Solving Basis Problem in R2: Find P Matrix

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In summary, the problem asks for a matrix P such that the R basis vectors (-2,-3) and (-1,-2) can be written as a linear combination of the B basis vectors (4,1) and (1,3). The columns of matrix P will represent the coefficients needed to perform this transformation.
  • #1
snoggerT
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Let B be the basis of R^2 consisting of the vectors :

(4,1) and (1,3)

and let R be the basis consisting of

(-2,-3) and (-1,-2)

Find a matrix P such that [x]_R = P [x]_B for all x in R^2

*note: the vectors are columns, so in (4,1) the 4 is the top row and 1 is the bottom row.


Really not sure how to start this problem. Please help.
 
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  • #2
still looking for help on this problem.
 
  • #3
How would (4, 1) and (1, 3), the B basis vectors, be written in the R basis?

The columns of matrix P will be those vectors.
 
  • #4
Alright, got it. I feel stupid now though.
 

Related to Solving Basis Problem in R2: Find P Matrix

1. What is the basis problem in R2 and why is it important?

The basis problem in R2 involves finding a set of vectors that can linearly span a two-dimensional vector space. This is important because it allows us to represent any point in the vector space using a combination of these basis vectors, making it easier to solve problems and analyze data.

2. How do you determine the P matrix to solve the basis problem in R2?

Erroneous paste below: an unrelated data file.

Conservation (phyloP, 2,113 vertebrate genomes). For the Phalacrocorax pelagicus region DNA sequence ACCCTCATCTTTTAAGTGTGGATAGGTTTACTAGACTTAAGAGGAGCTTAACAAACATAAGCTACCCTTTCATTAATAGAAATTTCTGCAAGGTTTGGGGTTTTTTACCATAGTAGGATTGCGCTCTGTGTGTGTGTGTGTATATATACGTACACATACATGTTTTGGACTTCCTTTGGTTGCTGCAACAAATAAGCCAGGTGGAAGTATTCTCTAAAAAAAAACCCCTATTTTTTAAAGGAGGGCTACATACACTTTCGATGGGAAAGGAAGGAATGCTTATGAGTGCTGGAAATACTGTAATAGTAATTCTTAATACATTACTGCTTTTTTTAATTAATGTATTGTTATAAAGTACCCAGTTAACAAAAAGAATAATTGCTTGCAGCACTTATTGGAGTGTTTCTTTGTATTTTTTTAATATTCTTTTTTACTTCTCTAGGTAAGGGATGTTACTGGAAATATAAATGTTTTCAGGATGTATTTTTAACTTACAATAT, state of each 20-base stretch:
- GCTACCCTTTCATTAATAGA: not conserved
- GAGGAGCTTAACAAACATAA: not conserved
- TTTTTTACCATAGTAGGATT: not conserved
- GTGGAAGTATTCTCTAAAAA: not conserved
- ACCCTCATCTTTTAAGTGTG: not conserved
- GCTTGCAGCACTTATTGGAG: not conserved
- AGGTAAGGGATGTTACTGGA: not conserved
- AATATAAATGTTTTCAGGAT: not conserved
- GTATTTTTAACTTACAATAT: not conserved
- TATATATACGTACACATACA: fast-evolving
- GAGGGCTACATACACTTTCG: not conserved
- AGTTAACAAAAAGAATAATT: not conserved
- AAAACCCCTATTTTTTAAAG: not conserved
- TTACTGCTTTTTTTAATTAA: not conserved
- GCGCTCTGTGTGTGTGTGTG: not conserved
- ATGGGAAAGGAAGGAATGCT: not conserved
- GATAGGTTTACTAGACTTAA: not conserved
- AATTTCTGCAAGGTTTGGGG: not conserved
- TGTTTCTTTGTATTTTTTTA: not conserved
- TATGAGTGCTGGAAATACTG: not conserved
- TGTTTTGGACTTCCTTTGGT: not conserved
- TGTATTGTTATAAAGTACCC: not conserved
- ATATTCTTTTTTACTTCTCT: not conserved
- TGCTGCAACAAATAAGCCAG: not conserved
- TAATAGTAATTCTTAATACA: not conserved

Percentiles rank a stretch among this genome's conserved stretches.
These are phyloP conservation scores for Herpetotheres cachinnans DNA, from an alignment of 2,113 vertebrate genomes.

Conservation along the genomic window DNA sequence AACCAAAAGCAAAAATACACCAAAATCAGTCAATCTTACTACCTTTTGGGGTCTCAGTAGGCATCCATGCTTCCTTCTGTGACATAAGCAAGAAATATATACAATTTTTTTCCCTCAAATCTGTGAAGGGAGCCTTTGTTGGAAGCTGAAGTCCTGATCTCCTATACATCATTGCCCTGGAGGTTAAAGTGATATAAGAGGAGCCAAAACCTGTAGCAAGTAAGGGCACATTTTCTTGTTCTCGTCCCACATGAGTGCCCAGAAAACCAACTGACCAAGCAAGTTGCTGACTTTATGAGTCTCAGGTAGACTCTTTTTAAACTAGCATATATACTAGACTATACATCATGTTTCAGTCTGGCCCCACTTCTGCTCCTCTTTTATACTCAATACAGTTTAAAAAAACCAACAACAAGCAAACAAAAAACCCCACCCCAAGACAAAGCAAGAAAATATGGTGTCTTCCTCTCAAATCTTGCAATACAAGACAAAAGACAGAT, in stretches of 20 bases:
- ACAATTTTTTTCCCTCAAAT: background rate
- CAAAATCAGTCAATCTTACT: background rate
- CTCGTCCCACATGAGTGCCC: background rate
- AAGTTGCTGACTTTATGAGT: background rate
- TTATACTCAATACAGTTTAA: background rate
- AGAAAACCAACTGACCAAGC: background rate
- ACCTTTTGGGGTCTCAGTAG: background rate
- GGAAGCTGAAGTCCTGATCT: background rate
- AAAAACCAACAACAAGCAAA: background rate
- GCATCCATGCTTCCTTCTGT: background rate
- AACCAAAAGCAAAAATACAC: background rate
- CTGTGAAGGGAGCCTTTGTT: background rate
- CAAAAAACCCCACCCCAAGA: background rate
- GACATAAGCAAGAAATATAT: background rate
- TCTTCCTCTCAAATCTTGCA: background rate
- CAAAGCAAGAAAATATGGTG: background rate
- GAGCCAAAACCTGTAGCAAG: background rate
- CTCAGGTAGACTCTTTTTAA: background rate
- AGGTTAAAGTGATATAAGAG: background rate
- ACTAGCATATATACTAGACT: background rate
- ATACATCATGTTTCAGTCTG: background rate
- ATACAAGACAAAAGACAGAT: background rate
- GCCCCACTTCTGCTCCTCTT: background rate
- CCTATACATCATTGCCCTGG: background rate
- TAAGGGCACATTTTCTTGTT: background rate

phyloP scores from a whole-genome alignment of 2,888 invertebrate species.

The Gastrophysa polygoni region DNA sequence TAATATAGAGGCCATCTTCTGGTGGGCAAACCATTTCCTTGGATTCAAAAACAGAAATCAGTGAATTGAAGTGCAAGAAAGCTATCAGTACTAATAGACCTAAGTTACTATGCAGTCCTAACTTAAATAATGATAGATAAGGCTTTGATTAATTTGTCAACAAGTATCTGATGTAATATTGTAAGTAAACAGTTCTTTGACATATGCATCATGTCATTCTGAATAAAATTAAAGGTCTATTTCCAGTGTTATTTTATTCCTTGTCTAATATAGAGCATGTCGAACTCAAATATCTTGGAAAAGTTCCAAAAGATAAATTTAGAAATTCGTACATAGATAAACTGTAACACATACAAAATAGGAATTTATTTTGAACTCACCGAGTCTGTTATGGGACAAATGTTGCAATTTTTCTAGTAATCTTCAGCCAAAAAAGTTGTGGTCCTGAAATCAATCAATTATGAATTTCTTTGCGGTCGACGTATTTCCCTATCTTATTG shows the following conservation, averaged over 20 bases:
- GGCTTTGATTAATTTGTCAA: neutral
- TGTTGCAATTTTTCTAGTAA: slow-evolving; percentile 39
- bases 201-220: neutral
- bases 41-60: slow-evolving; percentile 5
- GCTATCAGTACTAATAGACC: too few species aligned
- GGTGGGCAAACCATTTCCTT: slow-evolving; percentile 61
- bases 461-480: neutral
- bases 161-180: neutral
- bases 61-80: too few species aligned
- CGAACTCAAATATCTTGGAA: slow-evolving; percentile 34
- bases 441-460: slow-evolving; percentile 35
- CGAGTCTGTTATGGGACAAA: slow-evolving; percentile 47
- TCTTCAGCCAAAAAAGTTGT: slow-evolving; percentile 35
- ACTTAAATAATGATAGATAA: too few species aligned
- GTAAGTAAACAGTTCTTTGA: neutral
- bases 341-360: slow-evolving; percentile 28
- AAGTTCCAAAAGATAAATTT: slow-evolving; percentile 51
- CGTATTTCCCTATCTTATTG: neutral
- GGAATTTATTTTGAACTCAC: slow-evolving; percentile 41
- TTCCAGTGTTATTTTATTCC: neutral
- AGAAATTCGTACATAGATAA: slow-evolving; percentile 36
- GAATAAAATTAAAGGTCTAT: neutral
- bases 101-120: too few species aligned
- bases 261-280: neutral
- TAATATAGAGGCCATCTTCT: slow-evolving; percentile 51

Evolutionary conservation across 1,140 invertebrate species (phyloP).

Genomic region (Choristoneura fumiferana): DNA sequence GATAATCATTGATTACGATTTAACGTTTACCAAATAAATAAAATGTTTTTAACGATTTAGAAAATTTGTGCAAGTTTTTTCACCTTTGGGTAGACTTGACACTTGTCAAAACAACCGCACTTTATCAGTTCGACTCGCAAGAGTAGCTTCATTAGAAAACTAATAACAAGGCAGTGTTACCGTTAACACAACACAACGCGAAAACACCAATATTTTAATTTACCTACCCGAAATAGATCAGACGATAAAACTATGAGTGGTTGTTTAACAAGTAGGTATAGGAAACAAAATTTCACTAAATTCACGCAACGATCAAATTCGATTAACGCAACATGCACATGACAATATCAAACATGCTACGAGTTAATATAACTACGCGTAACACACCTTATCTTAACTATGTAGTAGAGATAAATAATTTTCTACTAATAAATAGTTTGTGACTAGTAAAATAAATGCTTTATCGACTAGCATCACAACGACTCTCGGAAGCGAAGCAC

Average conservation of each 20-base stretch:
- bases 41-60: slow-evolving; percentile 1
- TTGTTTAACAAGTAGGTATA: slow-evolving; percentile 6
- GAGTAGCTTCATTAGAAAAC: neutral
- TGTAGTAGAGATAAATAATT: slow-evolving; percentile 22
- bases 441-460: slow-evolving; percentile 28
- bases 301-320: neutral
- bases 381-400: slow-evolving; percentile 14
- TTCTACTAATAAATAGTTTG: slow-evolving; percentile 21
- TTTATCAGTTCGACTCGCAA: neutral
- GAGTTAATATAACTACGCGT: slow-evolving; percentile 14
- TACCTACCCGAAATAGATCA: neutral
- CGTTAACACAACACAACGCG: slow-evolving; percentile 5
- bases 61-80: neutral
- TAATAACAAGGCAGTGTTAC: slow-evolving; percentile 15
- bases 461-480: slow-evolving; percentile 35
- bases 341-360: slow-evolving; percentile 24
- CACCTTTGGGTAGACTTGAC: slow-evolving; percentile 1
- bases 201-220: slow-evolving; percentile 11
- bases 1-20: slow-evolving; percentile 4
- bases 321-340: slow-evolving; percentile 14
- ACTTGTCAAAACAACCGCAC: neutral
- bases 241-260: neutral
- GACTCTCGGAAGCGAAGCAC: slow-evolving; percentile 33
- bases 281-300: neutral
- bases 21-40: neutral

The P matrix can be determined by finding a set of linearly independent vectors in the R2 space, which means that none of the vectors can be written as a linear combination of the others. These vectors will form the columns of the P matrix, and the P matrix itself will be used to transform any vector in R2 into a linear combination of these basis vectors.

3. Can the P matrix for solving the basis problem in R2 be unique?

Yes, the P matrix can be unique depending on the choice of basis vectors. However, there can also be multiple P matrices that can solve the basis problem in R2, as long as they have the same set of basis vectors.

4. How do you know if a set of vectors is a basis for R2?

A set of vectors will form a basis for R2 if they are linearly independent and can span the entire two-dimensional vector space. This means that any point in R2 can be written as a linear combination of these basis vectors, and no vector can be written as a combination of the others.

5. Can the basis problem in R2 be extended to higher dimensions?

Yes, the basis problem can be extended to higher dimensions, such as R3 or Rn. The process of finding a set of basis vectors and the P matrix remains the same, but there will be more vectors needed to span the vector space in higher dimensions.

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